Executing assembly/shellcode on-the-fly with Perl


This post describes a simple trick to copy arbitrary assembly/shellcode (Linux x86_64) into a mapped memory address and then execute it on-the-fly as if it were an external subroutine, no compiling or extra tools needed (based on Perl hacking I: PEEK & POKE & XSUB).

Copying payload into memory

Two things are needed for copying an assembly/shellcode payload into memory: a temporary file with the given payload and two syscalls to map a new memory area and read the temporary file's content into such area. Let's consider the following assembly code which executes /usr/bin/id with execve:

 global main
 section .text
    call run
    db "/usr/bin/id", 0x0

    ; call id
    pop rsi
    pop rsi ; twice to remove garbage when called from Perl

    xor rax, rax
    lea rdi, [rsi]
    ; argv
    ; ["/usr/bin/id"]
    push 0
    push rdi          ; "/usr/bin/id"
    mov rsi, rsp 

    ; execve & exit
    xor rax, rax
    mov rax, 59
    mov rdx, 0
    pop rsi
    xor rdx, rdx
    mov rax, 60

Compile it and extract its hexadecimal representation:

$ nasm -f elf64 id.s -o id.o
$ objcopy -O binary -j .text id.o id
$ od -An -v -t x1 id > idhex
$ cat idhex
 e8 0c 00 00 00 2f 75 73 72 2f 62 69 6e 2f 69 64
 00 5e 48 31 c0 48 8d 3e 6a 00 57 48 89 e6 48 31
 c0 b8 3b 00 00 00 ba 00 00 00 00 0f 05 5e 48 31
 d2 b8 3c 00 00 00 0f 05

Modify the second byte by adding 1 (from 0c to 0d). This is to prevent an rsi full of garbage when executing the payload from Perl. Include the hexadecimal payload in the script and write it to a file:

# payload to execute /usr/bin/id with execve (x86_64)
my $p = "";
$p .= "\xe8\x0d\x00\x00\x00\x2f\x75\x73\x72\x2f\x62\x69\x6e\x2f\x69";
$p .= "\x64\x00\x5e\x5e\x48\x31\xc0\x48\x8d\x3e\x6a\x00\x57\x48\x89";
$p .= "\xe6\x48\x31\xc0\xb8\x3b\x00\x00\x00\xba\x00\x00\x00\x00\x0f";
$p .= "\x05\x5e\x48\x31\xd2\xb8\x3c\x00\x00\x00\x0f\x05";

my $f = "p";
open my $fh, '>', $f;
syswrite($fh, $p);

Then use the mmap, open and read syscalls to map a new memory area, open the temporary file and read its content into the buffer starting at the mapped memory area:

my $sz = (stat $f)[7];

# mmap syscall number 9
# 0 to let the system choose the start of the mapped area
# -1 and 0 to avoid the use of files
my $ptr = syscall(9, 0, $sz, 3, 33, -1, 0);
if($ptr == -1) {
    die "failed to map memory\n";

# open syscall number 2
# 0 for read only flag
my $fd = syscall(2, $f, 0);

# read syscall number 0
# use $ptr as buffer
my $bytes = syscall(0, $fd, $ptr, $sz);
if($bytes == -1) {
	die "failed to read payload file\n"

Executing assembly/shellcode payload

To executed the payload first the protection of the mapped memory area needs to be updated to allow execution (using mprotect):

# mprotect syscall number 10
my $ret = syscall(10, $ptr, $sz, 5);
if($ret == -1) {
    die "failed to update memory protection\n";

Then dl_install_xsub() from DynaLoader (standard module) is used to create a new Perl external subroutine based on the parameters $perl_name and $symref and obtain a reference to the “installed function”. The parameter $symref is expected to be a pointer to the function which implements the routine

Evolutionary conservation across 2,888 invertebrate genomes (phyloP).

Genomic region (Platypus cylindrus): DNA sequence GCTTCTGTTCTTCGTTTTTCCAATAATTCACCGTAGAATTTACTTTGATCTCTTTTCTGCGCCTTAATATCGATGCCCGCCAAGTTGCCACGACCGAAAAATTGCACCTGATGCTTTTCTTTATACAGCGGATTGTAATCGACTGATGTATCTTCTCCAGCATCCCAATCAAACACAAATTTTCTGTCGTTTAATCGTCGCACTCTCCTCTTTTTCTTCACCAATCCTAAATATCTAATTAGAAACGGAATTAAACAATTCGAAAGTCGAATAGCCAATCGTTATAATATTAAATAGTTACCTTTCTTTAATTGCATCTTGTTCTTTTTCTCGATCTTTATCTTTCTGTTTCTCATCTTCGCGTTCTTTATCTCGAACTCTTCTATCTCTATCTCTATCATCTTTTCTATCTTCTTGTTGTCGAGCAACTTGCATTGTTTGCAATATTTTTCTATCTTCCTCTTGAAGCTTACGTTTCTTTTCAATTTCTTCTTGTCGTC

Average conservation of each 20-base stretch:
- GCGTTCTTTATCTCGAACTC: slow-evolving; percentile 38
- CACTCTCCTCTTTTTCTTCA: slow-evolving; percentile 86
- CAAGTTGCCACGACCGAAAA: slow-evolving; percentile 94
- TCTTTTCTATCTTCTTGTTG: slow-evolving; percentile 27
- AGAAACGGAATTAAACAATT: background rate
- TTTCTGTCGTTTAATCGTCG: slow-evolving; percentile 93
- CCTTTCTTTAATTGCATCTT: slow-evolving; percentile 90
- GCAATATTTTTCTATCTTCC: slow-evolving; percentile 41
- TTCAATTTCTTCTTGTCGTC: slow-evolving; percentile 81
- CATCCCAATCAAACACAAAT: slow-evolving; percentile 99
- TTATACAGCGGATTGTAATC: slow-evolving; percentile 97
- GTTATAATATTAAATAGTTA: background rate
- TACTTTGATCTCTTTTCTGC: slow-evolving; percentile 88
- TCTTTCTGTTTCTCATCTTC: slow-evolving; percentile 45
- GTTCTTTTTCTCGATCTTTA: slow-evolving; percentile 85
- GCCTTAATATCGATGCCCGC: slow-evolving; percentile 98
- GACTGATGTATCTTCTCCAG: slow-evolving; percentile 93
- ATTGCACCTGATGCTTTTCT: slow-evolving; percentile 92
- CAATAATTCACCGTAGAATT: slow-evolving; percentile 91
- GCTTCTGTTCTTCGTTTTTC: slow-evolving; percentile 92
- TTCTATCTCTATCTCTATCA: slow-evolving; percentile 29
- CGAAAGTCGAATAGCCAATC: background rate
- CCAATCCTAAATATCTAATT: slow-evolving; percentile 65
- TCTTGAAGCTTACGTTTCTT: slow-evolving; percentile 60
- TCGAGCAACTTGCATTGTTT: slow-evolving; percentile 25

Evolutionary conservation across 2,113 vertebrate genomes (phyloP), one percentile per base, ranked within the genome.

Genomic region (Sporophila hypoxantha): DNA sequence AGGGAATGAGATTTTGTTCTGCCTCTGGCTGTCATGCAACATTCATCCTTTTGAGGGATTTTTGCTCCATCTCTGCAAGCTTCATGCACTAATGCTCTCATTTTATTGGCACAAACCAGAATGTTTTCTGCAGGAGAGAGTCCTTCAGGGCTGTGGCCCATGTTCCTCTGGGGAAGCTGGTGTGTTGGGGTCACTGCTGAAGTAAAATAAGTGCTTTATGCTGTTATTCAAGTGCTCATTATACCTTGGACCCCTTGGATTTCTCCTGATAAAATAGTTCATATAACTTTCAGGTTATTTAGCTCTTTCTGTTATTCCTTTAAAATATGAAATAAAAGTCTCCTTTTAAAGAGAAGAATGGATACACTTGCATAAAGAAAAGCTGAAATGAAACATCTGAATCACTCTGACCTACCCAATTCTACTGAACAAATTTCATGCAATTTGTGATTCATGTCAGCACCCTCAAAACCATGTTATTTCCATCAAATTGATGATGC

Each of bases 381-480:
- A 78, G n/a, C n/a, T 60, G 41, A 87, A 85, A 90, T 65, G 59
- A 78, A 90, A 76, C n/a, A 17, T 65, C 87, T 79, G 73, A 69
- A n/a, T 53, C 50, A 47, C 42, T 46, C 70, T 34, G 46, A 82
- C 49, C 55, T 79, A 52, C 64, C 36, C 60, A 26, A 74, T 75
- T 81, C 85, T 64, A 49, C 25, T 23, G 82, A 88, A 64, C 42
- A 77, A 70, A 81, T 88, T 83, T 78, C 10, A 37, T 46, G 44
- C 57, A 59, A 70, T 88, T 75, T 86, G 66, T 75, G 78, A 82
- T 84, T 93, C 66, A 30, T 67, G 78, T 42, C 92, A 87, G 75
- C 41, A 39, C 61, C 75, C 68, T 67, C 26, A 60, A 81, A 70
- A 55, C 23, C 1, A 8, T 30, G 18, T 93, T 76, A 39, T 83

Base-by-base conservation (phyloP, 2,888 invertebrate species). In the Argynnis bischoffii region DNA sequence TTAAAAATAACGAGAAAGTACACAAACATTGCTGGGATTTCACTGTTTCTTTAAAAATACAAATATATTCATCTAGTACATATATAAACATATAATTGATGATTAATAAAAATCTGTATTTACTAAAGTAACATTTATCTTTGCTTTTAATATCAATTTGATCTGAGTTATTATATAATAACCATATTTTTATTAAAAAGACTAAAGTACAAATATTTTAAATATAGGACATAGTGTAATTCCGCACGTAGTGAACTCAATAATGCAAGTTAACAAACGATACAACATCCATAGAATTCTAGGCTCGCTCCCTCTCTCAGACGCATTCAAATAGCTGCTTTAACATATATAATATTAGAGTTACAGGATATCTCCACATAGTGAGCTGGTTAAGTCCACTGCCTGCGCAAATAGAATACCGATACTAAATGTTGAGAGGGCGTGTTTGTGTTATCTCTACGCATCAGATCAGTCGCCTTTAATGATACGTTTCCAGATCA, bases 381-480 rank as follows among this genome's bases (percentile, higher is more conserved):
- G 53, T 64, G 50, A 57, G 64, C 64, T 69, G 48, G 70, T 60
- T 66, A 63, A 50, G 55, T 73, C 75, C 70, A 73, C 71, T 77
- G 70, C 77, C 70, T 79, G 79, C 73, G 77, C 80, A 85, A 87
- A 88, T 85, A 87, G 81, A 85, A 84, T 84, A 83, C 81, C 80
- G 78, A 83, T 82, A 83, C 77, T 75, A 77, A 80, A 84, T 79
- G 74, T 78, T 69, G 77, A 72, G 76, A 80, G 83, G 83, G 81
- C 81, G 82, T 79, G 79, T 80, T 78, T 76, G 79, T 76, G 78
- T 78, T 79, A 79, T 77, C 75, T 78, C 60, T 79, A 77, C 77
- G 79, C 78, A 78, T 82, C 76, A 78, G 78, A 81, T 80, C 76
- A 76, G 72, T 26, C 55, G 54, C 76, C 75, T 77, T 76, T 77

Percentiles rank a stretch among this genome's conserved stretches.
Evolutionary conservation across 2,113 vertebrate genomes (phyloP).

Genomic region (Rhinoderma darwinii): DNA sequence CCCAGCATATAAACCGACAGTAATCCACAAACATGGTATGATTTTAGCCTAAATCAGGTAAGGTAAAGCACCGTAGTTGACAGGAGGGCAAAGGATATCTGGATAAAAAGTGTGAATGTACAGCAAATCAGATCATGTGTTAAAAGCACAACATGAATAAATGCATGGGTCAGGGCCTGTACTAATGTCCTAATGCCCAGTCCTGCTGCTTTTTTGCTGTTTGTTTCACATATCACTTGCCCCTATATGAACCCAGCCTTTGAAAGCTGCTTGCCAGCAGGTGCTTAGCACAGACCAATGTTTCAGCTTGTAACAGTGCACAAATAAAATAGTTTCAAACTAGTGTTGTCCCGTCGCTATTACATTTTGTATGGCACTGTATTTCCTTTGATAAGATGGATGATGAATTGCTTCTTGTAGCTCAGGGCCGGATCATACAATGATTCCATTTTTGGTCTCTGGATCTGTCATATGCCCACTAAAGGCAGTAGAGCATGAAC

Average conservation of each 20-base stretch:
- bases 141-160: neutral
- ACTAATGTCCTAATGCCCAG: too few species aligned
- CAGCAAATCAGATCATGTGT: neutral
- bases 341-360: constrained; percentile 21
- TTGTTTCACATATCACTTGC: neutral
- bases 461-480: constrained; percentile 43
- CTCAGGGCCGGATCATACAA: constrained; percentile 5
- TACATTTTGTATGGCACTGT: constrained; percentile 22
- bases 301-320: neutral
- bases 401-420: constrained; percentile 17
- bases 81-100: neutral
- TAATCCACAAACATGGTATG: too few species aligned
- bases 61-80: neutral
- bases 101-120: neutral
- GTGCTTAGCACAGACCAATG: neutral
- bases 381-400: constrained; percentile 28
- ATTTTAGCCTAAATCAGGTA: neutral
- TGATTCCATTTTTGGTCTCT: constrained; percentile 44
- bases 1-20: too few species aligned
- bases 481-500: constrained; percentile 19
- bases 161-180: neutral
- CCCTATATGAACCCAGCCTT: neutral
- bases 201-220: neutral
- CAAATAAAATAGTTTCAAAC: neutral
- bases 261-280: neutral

to be installed, however, a pointer to the payload copied into memory can be used instead. Then a simple call to the dereferenced function executes the payload:

my $x = DynaLoader::dl_install_xsub("", $ptr);


$ perl exec_asm64-read.pl
[+] Trying to write payload to a temporary file...OK
[+] Payload size: 57
[+] Trying to map new memory area...OK
[+] Start of mapped area: 0x7fefdda14000
[+] Trying to write payload at 0x7fefdda14000...OK
[+] Trying to update memory protection...OK
[+] Trying to install xsub...OK
[+] Going to execute:

uid=1000(isra) gid=1000(isra)...

A redacted version of the code looks like this (no checks, etc):

use DynaLoader;

$p  = "\xe8\x0d\x00\x00\x00\x2f\x75\x73\x72\x2f\x62\x69\x6e\x2f\x69";
$p .= "\x64\x00\x5e\x5e\x48\x31\xc0\x48\x8d\x3e\x6a\x00\x57\x48\x89";
$p .= "\xe6\x48\x31\xc0\xb8\x3b\x00\x00\x00\xba\x00\x00\x00\x00\x0f";
$p .= "\x05\x5e\x48\x31\xd2\xb8\x3c\x00\x00\x00\x0f\x05";

$f = "p";
open $fh, '>', $f;
syswrite($fh, $p);

$sz = (stat $f)[7];
$ptr = syscall(9, 0, $sz, 3, 33, -1, 0);     # mmap
$fd = syscall(2, $f, 0);                     # open
syscall(0, $fd, $ptr, $sz);                  # read
syscall(10, $ptr, $sz, 5);                   # mprotect
$x = DynaLoader::dl_install_xsub("", $ptr);

Final words

The execution of assembly/shellcode with Perl opens up the door for various interesting things, considering that no compilation is needed and Perl is available by default on almost all (if not all) Linux distributions. For example, you can take a look at looney.pl, an exploit for CVE-2023-4911 "Looney Tunables". The script uses Perl for obtaining the necessary data from the system and then executes an assembly/shellcode payload to call "usr/bin/su --help" using execve with a crafted envp. In this case looney.pl uses a more complicated mechanism for copying data into memory but it's the same idea at the end.

Stay tuned, more stuff is coming soon!


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